Update:  Walter passed away into the next life on April 14th, 2011. He lived a full life.  Thank you for sharing your life Walter! :)

America

September 11th, 2010






Late August Days

August 27th, 2010

Where has the time gone this week!? Between back to school and priorities at home, I have not written a single word… I think it’s time to start a few of those “wordless” photograph days :)

It has been a beautiful, dry week with cooler temperatures. To provide a little emphasis to his “back to school” week, the boy was stung by a wasp last Monday. Yeeouch! It was a doozy… and after a couple of days of itchy red swelling, his foot is nearly back to normal but very bruised and purple-red looking. Wasp stings can be very unpleasant, moreso than a bee sting. When I am stung it’s usually just a little red and itchy and some swelling for a day or so.

But wasp stings last longer and seem to bruise more. I’m trying never to take the bees for granted either… I found myself running out in a t-shirt and shorts “just to check” on the hives a time or two this year.   Big mistake… although I was never stung severely, the bees let me know that a good veil, protective suit and a smoker can really help keep things under control.   Sometimes however, the bees go crazy for no apparent reason…  I’m glad Warren is okay, and hopefully I will never have that experience!

Speaking of going crazy, I let the chickens have the run of the garden this afternoon and they were simply nuts! They ran everywhere chomping veggies and weeds, chasing bugs and diggling little holes to wiggle into and squirm all around. I never knew chickens liked to lay on their backs! This one was too funny…  a red hybrid upside down next to a Barred Rock.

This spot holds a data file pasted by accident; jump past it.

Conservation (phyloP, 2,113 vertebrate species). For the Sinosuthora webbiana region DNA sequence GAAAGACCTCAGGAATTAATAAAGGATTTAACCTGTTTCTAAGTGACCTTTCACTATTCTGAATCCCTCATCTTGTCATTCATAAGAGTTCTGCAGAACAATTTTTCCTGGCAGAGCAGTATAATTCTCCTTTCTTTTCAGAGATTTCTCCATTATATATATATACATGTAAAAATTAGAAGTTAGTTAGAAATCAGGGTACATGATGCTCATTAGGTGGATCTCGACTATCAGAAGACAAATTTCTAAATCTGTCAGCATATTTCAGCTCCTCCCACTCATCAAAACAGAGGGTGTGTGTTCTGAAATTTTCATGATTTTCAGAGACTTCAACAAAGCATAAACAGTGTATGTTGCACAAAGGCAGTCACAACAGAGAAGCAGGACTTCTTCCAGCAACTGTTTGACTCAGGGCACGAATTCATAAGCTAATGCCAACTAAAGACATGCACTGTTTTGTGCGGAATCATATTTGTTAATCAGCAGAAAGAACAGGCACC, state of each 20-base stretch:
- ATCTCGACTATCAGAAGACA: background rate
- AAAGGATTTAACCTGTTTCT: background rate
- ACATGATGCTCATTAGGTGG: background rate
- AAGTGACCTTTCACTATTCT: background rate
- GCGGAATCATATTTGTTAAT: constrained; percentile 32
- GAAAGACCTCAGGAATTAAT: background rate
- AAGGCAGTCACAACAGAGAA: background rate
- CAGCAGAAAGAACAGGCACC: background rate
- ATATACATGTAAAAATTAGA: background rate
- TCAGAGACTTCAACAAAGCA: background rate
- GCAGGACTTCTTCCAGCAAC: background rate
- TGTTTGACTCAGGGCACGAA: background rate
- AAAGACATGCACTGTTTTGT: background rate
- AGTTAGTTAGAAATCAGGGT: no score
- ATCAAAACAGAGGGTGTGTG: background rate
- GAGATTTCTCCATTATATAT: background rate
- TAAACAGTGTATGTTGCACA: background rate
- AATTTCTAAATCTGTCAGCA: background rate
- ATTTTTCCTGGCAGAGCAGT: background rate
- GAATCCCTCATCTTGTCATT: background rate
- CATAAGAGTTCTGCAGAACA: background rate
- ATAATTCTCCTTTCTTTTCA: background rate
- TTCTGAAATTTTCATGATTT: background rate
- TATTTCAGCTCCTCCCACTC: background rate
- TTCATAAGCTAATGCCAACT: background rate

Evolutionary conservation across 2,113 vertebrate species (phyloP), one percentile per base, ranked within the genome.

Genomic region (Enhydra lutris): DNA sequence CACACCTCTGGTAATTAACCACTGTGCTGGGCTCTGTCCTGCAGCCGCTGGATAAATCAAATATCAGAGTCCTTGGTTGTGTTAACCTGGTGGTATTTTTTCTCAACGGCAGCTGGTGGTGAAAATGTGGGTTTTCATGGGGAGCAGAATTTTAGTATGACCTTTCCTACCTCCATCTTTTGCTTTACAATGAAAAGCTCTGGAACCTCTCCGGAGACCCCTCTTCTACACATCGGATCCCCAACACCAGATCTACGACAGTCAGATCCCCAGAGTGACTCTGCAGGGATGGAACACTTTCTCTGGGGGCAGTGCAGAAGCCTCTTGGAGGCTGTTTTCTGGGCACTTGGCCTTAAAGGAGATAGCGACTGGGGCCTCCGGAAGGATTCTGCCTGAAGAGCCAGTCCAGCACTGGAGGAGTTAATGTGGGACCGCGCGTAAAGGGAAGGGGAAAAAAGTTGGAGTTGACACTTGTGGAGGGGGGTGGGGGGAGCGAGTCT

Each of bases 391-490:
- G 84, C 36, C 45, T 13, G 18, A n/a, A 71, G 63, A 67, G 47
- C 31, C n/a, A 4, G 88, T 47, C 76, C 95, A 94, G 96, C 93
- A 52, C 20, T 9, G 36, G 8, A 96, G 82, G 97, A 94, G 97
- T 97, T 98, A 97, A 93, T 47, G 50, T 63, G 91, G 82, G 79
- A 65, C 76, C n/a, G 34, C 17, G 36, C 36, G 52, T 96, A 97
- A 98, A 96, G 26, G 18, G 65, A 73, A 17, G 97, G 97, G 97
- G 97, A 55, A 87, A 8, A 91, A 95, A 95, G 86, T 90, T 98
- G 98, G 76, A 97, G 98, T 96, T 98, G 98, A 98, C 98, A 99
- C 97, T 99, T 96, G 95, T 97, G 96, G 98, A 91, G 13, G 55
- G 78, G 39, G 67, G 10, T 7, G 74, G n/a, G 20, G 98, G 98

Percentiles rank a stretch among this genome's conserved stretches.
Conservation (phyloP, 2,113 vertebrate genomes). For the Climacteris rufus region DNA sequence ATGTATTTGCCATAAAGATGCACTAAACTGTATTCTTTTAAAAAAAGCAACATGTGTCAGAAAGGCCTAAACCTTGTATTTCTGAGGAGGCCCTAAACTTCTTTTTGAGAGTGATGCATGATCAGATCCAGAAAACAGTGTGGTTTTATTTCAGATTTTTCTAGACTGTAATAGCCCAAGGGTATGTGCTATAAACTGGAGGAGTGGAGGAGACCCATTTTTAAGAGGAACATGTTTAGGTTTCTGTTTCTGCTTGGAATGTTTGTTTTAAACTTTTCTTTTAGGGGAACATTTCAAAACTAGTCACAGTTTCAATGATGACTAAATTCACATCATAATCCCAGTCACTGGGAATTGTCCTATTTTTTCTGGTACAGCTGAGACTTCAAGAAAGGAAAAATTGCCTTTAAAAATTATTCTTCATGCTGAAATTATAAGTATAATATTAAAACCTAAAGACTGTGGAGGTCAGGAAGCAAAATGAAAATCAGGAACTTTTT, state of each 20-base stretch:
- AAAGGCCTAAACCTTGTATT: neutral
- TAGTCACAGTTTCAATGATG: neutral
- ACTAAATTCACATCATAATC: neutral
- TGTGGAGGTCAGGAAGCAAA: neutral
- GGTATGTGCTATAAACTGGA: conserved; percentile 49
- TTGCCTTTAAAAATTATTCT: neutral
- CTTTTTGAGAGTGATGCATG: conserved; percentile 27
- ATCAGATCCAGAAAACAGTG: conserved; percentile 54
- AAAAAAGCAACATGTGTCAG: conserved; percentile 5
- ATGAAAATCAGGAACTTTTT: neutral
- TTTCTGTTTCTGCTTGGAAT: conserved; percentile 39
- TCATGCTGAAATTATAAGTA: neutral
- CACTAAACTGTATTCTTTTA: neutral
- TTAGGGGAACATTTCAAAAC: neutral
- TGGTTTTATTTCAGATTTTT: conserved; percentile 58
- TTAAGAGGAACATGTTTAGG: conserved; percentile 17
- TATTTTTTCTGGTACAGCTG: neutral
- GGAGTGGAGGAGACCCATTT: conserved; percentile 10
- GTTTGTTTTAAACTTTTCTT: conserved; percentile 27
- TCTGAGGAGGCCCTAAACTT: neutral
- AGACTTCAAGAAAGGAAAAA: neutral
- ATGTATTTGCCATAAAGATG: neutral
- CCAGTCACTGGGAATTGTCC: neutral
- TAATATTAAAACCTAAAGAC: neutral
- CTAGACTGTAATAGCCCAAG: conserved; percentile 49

After a while she leaped up like she had forgotten herself and shook all her feathers.  We can’t complain about their oddities… they’re laying about 6 eggs per day now, either in or near the nest boxes.    

Of course the boy had to go around petting and picking them up.    He managed to pick up none other than Captain Jack all dressed in black.   Jack is five months old now.  Funny, the kiddo has that pirate wink thing going on because of the sunlight.

The good ‘ole Captain runs the show around here… even the New Hampshire Red rooster takes second fiddle to the Captain. I’ll have to get a good picture of him, but when he puffs out all his feathers he puts on quite a sight! He’s got quite the crowing call as well. He put up with the boy’s attentions and I fed him a little scratch while he held him. Jack ate the scratch grudgingly, pecking my hand with a little extra fervor.

Saw this critter cruising along the shoreline of the pond the other day.  I’ve only seen the non-poisonous variety of snakes around here, but it’s enough to give you pause if you were thinking about swimming!

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I also took a day this week to drive down to Arkansas and attend a memorial for the father of a family friend.   His son is a good friend of my brother who is serving in Afghanistan right now, and the gentleman was a navy veteran.  So it was a privilege to put on the uniform and attend, and especially to meet his family and friends.   They hail from south of a  small town, back in the rugged Ozark mountains.  

It was a beautiful afternoon.    There was a small military contingent presenting a flag, and a bugle player.  Driving home late that night promoted much reflection, and as events of that nature tend to do, put many things in perspective.  This good man’s sons and grandsons helped to bury his remains, completing a circle that we often don’t consider until later in our own lives.   

I’ll write a bit more later…  summer is quickly winding down and the garden is a mess.  I should think about planting some peas or something, but my jar of garden motivation seems to be missing right now :)   I hope you have a great weekend.